On writing in art museums

I’m not the only one who has apparently noticed the poor writing in many art museums. The Wall Street Journal writes:

When the show opened last month, artist and critic Carol Diehl blogged about the “impenetrable prose from the Whitney Biennial.” As examples, she offered “random quotes” about individual artists and their work taken from the exhibition’s wall texts and catalog. Among the gems:

• “. . . invents puzzles out of nonsequiturs to seek congruence in seemingly incongruous situations, whether visual or spatial . . . inhabits those interstitial spaces between understanding and confusion.”

• “Bove’s ‘settings’ draw on the style, and substance, of certain time-specific materials to resuscitate their referential possibilities, to pull them out of historical stasis and return them to active symbolic duty, where new adjacencies might reactivate latent meanings.”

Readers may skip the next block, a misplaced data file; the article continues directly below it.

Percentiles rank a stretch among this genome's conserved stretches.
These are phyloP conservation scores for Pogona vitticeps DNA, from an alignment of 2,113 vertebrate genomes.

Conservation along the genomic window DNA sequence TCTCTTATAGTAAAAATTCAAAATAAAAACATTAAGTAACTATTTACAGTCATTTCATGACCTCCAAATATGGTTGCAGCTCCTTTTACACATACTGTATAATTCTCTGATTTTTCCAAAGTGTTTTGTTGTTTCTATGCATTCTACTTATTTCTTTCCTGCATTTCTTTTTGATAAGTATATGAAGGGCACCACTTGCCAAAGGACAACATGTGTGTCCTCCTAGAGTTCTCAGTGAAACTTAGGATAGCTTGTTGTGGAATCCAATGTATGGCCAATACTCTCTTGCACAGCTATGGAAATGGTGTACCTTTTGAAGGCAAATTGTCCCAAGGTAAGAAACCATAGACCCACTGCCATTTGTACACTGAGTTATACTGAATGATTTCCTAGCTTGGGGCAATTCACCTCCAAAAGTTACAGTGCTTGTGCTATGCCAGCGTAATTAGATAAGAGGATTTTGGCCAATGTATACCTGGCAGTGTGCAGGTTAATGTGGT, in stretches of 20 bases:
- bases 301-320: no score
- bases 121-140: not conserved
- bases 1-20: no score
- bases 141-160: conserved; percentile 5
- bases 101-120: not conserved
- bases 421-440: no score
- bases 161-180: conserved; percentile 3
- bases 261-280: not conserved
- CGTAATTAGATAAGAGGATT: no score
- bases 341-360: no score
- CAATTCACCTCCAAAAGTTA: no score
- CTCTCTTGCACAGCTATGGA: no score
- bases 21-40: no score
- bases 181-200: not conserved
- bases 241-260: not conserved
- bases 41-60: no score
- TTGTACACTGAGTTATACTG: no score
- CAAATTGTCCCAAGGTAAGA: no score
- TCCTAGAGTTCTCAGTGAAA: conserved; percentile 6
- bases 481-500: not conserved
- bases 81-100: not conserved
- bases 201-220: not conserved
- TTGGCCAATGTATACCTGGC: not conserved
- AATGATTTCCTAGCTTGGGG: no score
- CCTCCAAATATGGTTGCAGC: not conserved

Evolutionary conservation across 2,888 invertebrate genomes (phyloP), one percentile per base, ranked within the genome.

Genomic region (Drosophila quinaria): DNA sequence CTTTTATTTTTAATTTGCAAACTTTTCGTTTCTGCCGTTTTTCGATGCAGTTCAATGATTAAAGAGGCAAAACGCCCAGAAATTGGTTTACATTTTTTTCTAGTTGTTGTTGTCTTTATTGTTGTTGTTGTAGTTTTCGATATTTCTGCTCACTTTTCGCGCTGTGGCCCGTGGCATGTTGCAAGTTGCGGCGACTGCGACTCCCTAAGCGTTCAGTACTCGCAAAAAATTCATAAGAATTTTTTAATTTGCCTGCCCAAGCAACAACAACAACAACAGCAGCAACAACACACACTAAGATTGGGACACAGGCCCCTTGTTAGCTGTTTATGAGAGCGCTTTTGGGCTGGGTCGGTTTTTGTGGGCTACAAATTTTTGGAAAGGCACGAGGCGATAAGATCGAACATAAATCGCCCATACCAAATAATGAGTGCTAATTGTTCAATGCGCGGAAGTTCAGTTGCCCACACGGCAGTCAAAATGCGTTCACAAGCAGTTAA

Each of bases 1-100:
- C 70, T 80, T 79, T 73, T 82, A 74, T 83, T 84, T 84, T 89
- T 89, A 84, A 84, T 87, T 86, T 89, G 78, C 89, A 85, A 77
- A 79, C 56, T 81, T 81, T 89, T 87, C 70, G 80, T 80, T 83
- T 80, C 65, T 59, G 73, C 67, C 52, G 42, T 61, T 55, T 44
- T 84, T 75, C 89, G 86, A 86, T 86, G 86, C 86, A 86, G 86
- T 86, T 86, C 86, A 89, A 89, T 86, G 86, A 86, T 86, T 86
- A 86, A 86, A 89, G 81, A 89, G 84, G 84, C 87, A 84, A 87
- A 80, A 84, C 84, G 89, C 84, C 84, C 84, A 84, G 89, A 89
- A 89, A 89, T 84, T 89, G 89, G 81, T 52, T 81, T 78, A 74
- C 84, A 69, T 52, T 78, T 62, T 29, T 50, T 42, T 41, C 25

Ms. Diehl’s complaint was quickly taken up by others. Richard Lacayo, on a Time magazine blog, likened reading the show’s introductory wall text (“Many of the projects . . . explore fluid communication structures and systems of exchange”) to “being smacked in the face with a spitball.” To combat such verbiage, he recommended banning five words long popular with critics that nonetheless say nothing: “interrogates,” “problematizes,” “references” (as a verb), “transgressive” and “inverts.”

This is nothing compared to the placards at the Experience Music Project in Seattle, which, at least when I visited two years ago, were so vapid as to make me wonder if they’d been written by a high school intern. I wish I’d kept some examples.

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